April 13, 2014 Features & Images » Feature Story

Sex, drugs and rock & roll - Whistler style 

click to flip through (10) BY VINCE SHULEY - Sex, Drugs and Rock & Roll - Whistler Style
  • By Vince Shuley
  • Sex, Drugs and Rock & Roll - Whistler Style

The secret recipe that is Whistler's success is difficut to define. But there is no escaping the fact that its reputation as a party town, a place to let loose and have fun, has been integral to the resort reaching it's #1 status amongst ski resorts worldwide.

It's that almost unique combination of awe-inspiring nature adventure by day and human adventure by night that fuels the resort.

"It doesn't matter whether I'm in Chamonix, St Anton, Ishgul, Jackson or Alta. Invariably the comment I always get is 'I went to Whistler and it was unbelievable. It was so much fun and rowdy as hell, " says long-time, local business owner, and Whistler council member, Jayson Faulkner. He has travelled to dozens of ski destinations all over the world and has seen how Whistler measures up.

"I would argue that if anyone thinks that Whistler has become a sleepy, corporate, boring place, just walk through the village in high season at 1:30 a.m. in the morning," he says.

Historically skiing always had a link to sex and parties.

In a recent letter to Ski Area Management magazine, John Fry, former editor of Ski and Snow Country magazines and president of the International Skiing History Association wrote, "(Ski) participation numbers in the 1950s and into the 1960s were doubling every five or six years. One might ask if it was cause or mere coincidence that this explosive growth took place when the sport was suffused with rampant sexuality.

"Resorts, for example, directed instructors to be available in the evening to entertain guests, and looked aside if they guided consensual female clients to their rooms.

"Bogner and others fashioned pants that exquisitely displayed the female (and male) buttocks. Boy meets girl was a primary motive of the ski weekend."

While this characterization has all but disappeared with the baggy outfits of today, Fry reminds us that the sport is not growing at 10 per cent a year the way it was in the '50s either.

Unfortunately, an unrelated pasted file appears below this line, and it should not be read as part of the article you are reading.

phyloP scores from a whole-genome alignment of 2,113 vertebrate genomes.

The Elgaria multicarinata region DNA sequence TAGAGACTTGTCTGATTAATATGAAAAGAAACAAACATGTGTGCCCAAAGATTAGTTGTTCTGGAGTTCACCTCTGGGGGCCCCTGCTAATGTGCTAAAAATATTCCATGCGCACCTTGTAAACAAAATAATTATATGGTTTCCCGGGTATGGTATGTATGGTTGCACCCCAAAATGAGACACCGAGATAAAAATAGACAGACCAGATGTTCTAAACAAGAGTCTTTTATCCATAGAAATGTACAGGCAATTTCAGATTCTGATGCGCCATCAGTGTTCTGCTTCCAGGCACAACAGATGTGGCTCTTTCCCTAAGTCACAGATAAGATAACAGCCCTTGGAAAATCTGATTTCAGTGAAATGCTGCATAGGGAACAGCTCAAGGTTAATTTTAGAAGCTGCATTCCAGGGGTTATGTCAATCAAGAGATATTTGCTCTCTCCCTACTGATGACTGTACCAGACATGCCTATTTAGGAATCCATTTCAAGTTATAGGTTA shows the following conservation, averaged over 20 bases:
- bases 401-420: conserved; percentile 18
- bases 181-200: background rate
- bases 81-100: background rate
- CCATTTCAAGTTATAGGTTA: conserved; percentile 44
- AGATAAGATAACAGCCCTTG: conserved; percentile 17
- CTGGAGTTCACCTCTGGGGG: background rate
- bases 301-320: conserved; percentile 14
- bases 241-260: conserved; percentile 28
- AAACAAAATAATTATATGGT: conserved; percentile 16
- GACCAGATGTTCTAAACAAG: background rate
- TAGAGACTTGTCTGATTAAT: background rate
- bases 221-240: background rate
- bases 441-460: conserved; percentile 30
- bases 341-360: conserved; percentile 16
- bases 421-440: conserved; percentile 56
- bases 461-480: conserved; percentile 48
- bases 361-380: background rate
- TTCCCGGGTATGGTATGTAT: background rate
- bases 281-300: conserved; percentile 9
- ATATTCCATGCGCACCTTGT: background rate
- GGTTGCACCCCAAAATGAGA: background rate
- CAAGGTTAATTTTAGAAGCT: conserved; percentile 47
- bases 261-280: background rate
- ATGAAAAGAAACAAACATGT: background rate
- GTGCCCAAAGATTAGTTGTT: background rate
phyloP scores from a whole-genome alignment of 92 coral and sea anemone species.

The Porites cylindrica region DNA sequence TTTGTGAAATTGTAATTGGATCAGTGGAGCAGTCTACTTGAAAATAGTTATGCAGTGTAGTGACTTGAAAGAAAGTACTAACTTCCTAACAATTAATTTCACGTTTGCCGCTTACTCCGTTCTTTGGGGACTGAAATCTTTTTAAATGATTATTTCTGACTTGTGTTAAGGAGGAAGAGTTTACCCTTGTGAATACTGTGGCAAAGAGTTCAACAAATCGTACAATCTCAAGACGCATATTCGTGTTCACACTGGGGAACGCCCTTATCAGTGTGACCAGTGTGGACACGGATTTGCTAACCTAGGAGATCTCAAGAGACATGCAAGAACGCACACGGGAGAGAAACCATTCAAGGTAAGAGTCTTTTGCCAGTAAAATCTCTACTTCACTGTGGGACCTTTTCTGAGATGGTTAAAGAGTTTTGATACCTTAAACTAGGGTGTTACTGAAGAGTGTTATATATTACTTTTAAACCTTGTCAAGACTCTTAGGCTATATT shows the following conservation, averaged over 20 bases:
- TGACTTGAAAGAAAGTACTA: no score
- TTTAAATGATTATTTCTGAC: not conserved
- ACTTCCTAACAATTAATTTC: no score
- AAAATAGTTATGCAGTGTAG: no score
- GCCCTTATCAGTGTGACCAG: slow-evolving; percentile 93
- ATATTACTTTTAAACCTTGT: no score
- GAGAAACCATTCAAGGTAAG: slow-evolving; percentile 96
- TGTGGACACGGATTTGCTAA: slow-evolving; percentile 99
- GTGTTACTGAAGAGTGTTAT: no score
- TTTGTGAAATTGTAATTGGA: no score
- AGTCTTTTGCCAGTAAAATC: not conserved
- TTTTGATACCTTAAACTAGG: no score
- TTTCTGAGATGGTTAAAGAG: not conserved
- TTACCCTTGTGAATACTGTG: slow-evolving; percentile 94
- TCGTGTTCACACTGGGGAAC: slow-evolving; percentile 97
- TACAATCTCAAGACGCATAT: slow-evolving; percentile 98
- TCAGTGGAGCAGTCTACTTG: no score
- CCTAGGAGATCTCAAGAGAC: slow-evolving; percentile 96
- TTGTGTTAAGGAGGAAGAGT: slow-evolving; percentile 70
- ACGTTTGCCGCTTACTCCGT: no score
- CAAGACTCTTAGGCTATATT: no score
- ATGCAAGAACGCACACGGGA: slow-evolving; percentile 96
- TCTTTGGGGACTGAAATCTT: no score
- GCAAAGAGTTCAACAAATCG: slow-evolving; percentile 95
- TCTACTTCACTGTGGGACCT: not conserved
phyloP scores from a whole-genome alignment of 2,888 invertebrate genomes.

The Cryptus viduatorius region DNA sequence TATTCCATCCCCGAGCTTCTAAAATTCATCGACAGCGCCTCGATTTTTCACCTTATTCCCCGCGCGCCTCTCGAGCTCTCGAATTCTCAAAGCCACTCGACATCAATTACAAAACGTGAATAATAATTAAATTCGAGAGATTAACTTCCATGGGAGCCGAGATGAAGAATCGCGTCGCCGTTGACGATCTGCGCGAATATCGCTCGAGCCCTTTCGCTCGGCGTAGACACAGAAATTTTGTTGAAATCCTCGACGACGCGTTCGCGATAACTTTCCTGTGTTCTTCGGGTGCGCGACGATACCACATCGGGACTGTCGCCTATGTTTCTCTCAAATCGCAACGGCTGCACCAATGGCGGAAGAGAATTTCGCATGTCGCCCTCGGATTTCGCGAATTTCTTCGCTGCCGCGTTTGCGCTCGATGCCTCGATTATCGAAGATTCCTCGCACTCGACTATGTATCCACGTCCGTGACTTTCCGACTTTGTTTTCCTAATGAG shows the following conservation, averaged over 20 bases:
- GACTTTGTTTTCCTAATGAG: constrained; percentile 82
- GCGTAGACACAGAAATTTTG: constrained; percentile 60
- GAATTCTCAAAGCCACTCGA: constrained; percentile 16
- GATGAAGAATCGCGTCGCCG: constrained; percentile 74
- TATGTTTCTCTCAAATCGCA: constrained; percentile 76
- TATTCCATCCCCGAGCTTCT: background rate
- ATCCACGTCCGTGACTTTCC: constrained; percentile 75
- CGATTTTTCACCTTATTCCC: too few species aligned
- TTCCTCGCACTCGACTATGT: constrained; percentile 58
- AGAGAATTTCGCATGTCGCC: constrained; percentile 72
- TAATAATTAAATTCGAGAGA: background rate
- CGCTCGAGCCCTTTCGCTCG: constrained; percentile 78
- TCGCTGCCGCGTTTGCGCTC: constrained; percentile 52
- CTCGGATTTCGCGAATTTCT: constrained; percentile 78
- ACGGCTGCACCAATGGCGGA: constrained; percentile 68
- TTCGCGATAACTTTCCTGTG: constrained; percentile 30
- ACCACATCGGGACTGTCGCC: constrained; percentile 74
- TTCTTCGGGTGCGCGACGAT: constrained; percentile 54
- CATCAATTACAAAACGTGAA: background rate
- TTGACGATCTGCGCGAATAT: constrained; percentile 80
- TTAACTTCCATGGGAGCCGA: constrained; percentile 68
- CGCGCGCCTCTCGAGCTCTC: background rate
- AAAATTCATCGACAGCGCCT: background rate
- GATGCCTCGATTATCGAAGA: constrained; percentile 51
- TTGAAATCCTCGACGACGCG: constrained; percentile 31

There is no escaping that while many resorts, including Whistler, are heavily focused on attracting families, the young, fun-seeking adult has money in the bank, and offering a strong party scene with a little sex thrown in still sells.

And there is no doubt that Whistler's reputation on that front is still going strong after all these years.

Online travel magazine Matador Network, when asked to put together a book for Macmillan Publishing on places to party before you die, put Whistler firmly on its list.

Said the Matador editors: "With the right snow conditions, Whistler is all (the) time during the day, and then at night turns into a fucking hot mess of beautiful people with goggle tans and Volcom V-necks."

And who could forget the outrageous and jaw-dropping Masqueraves hosted by the Bearfoot Bistro for Whistler's annual Cornucopia festival — near-naked painted models, sushi served off the leaf-clad bellies of scantily-clad women and a human chocolate fondue.

Of course location has played a significant part in Whistler's popularity too — the proximity to a major city and airport such as Vancouver cannot be overlooked. The sheer scale of Whistler Blackcomb — which dwarfs most ski areas in North America — its consistently strong snowfall return year after year, is also critical in the resort's quest to be best. But if Whistler were only about skiers, bikers, families and tourists on the Peak 2 Peak Gondola, its mountain culture would not have the cache it has today. The sometimes forgotten link to Whistler's success, that final piece of the puzzle, is its vice.

Party, party, party. That's why most young visitors are in Whistler come nightfall. Spend the day with your friends hotboxing Gondola cabins and getting face shots. Hit the patio at après hour to celebrate your turns and listen to a guitar/bongo cover band. Then go home and gear up for a night of drinking with a perhaps a splash of recreational drug use.